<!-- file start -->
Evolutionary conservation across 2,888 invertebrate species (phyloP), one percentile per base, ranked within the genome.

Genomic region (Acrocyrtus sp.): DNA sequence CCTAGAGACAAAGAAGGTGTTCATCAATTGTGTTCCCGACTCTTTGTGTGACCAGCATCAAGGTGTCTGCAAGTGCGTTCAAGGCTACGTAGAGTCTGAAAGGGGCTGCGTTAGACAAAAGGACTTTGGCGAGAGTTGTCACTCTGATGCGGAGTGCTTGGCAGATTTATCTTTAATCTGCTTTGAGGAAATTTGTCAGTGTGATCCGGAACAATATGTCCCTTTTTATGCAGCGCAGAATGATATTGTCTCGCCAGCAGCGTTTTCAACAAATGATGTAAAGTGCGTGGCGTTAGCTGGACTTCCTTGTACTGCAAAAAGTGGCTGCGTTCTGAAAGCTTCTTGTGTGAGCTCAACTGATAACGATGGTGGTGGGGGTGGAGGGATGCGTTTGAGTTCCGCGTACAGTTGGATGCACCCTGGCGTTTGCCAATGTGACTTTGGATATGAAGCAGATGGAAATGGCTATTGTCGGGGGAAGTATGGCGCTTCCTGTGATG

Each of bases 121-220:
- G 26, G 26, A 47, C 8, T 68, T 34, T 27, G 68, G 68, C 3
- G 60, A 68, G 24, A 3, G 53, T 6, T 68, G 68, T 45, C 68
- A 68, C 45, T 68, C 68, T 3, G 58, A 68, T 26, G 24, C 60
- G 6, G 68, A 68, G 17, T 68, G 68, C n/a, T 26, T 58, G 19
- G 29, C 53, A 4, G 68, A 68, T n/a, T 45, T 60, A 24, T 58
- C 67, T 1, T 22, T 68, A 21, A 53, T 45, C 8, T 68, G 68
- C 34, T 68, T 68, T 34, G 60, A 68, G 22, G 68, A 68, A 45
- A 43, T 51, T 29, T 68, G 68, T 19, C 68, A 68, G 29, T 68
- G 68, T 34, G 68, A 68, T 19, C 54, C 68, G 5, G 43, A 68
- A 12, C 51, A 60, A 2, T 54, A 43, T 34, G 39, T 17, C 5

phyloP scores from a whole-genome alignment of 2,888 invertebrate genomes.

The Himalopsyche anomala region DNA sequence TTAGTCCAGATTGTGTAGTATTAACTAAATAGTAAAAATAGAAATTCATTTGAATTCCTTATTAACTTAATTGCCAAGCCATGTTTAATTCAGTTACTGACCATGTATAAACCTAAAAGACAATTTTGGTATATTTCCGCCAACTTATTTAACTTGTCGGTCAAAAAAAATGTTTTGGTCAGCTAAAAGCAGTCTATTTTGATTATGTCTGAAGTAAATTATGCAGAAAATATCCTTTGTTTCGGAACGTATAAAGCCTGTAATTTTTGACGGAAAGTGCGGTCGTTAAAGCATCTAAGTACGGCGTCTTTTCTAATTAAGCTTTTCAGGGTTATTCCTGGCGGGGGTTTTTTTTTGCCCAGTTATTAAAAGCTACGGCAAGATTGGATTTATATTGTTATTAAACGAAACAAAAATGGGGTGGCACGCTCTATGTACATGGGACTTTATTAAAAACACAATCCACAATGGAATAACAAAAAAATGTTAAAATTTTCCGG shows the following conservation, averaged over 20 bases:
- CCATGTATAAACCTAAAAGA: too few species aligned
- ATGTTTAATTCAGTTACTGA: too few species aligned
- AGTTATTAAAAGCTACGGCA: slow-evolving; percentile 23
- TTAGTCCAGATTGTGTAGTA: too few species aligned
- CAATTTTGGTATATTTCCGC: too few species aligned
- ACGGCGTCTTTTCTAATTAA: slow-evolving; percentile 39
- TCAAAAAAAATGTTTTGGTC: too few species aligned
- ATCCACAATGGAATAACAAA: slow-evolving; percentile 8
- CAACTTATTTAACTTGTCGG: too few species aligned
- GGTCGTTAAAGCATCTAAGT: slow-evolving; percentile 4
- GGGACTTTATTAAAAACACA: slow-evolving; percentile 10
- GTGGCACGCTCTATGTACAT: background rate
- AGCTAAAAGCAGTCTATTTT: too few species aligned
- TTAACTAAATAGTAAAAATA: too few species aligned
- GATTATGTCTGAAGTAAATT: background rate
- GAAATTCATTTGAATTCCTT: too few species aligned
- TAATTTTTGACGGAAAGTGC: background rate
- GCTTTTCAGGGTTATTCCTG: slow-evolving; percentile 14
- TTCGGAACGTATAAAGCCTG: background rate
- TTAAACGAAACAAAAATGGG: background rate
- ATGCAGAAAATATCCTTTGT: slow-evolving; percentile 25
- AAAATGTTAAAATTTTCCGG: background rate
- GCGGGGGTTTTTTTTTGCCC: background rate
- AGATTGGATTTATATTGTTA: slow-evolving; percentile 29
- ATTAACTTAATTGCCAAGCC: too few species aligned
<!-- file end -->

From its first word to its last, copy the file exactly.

Evolutionary conservation across 2,888 invertebrate species (phyloP), one percentile per base, ranked within the genome.

Genomic region (Acrocyrtus sp.): DNA sequence CCTAGAGACAAAGAAGGTGTTCATCAATTGTGTTCCCGACTCTTTGTGTGACCAGCATCAAGGTGTCTGCAAGTGCGTTCAAGGCTACGTAGAGTCTGAAAGGGGCTGCGTTAGACAAAAGGACTTTGGCGAGAGTTGTCACTCTGATGCGGAGTGCTTGGCAGATTTATCTTTAATCTGCTTTGAGGAAATTTGTCAGTGTGATCCGGAACAATATGTCCCTTTTTATGCAGCGCAGAATGATATTGTCTCGCCAGCAGCGTTTTCAACAAATGATGTAAAGTGCGTGGCGTTAGCTGGACTTCCTTGTACTGCAAAAAGTGGCTGCGTTCTGAAAGCTTCTTGTGTGAGCTCAACTGATAACGATGGTGGTGGGGGTGGAGGGATGCGTTTGAGTTCCGCGTACAGTTGGATGCACCCTGGCGTTTGCCAATGTGACTTTGGATATGAAGCAGATGGAAATGGCTATTGTCGGGGGAAGTATGGCGCTTCCTGTGATG

Each of bases 121-220:
- G 26, G 26, A 47, C 8, T 68, T 34, T 27, G 68, G 68, C 3
- G 60, A 68, G 24, A 3, G 53, T 6, T 68, G 68, T 45, C 68
- A 68, C 45, T 68, C 68, T 3, G 58, A 68, T 26, G 24, C 60
- G 6, G 68, A 68, G 17, T 68, G 68, C n/a, T 26, T 58, G 19
- G 29, C 53, A 4, G 68, A 68, T n/a, T 45, T 60, A 24, T 58
- C 67, T 1, T 22, T 68, A 21, A 53, T 45, C 8, T 68, G 68
- C 34, T 68, T 68, T 34, G 60, A 68, G 22, G 68, A 68, A 45
- A 43, T 51, T 29, T 68, G 68, T 19, C 68, A 68, G 29, T 68
- G 68, T 34, G 68, A 68, T 19, C 54, C 68, G 5, G 43, A 68
- A 12, C 51, A 60, A 2, T 54, A 43, T 34, G 39, T 17, C 5

phyloP scores from a whole-genome alignment of 2,888 invertebrate genomes.

The Himalopsyche anomala region DNA sequence TTAGTCCAGATTGTGTAGTATTAACTAAATAGTAAAAATAGAAATTCATTTGAATTCCTTATTAACTTAATTGCCAAGCCATGTTTAATTCAGTTACTGACCATGTATAAACCTAAAAGACAATTTTGGTATATTTCCGCCAACTTATTTAACTTGTCGGTCAAAAAAAATGTTTTGGTCAGCTAAAAGCAGTCTATTTTGATTATGTCTGAAGTAAATTATGCAGAAAATATCCTTTGTTTCGGAACGTATAAAGCCTGTAATTTTTGACGGAAAGTGCGGTCGTTAAAGCATCTAAGTACGGCGTCTTTTCTAATTAAGCTTTTCAGGGTTATTCCTGGCGGGGGTTTTTTTTTGCCCAGTTATTAAAAGCTACGGCAAGATTGGATTTATATTGTTATTAAACGAAACAAAAATGGGGTGGCACGCTCTATGTACATGGGACTTTATTAAAAACACAATCCACAATGGAATAACAAAAAAATGTTAAAATTTTCCGG shows the following conservation, averaged over 20 bases:
- CCATGTATAAACCTAAAAGA: too few species aligned
- ATGTTTAATTCAGTTACTGA: too few species aligned
- AGTTATTAAAAGCTACGGCA: slow-evolving; percentile 23
- TTAGTCCAGATTGTGTAGTA: too few species aligned
- CAATTTTGGTATATTTCCGC: too few species aligned
- ACGGCGTCTTTTCTAATTAA: slow-evolving; percentile 39
- TCAAAAAAAATGTTTTGGTC: too few species aligned
- ATCCACAATGGAATAACAAA: slow-evolving; percentile 8
- CAACTTATTTAACTTGTCGG: too few species aligned
- GGTCGTTAAAGCATCTAAGT: slow-evolving; percentile 4
- GGGACTTTATTAAAAACACA: slow-evolving; percentile 10
- GTGGCACGCTCTATGTACAT: background rate
- AGCTAAAAGCAGTCTATTTT: too few species aligned
- TTAACTAAATAGTAAAAATA: too few species aligned
- GATTATGTCTGAAGTAAATT: background rate
- GAAATTCATTTGAATTCCTT: too few species aligned
- TAATTTTTGACGGAAAGTGC: background rate
- GCTTTTCAGGGTTATTCCTG: slow-evolving; percentile 14
- TTCGGAACGTATAAAGCCTG: background rate
- TTAAACGAAACAAAAATGGG: background rate
- ATGCAGAAAATATCCTTTGT: slow-evolving; percentile 25
- AAAATGTTAAAATTTTCCGG: background rate
- GCGGGGGTTTTTTTTTGCCC: background rate
- AGATTGGATTTATATTGTTA: slow-evolving; percentile 29
- ATTAACTTAATTGCCAAGCC: too few species aligned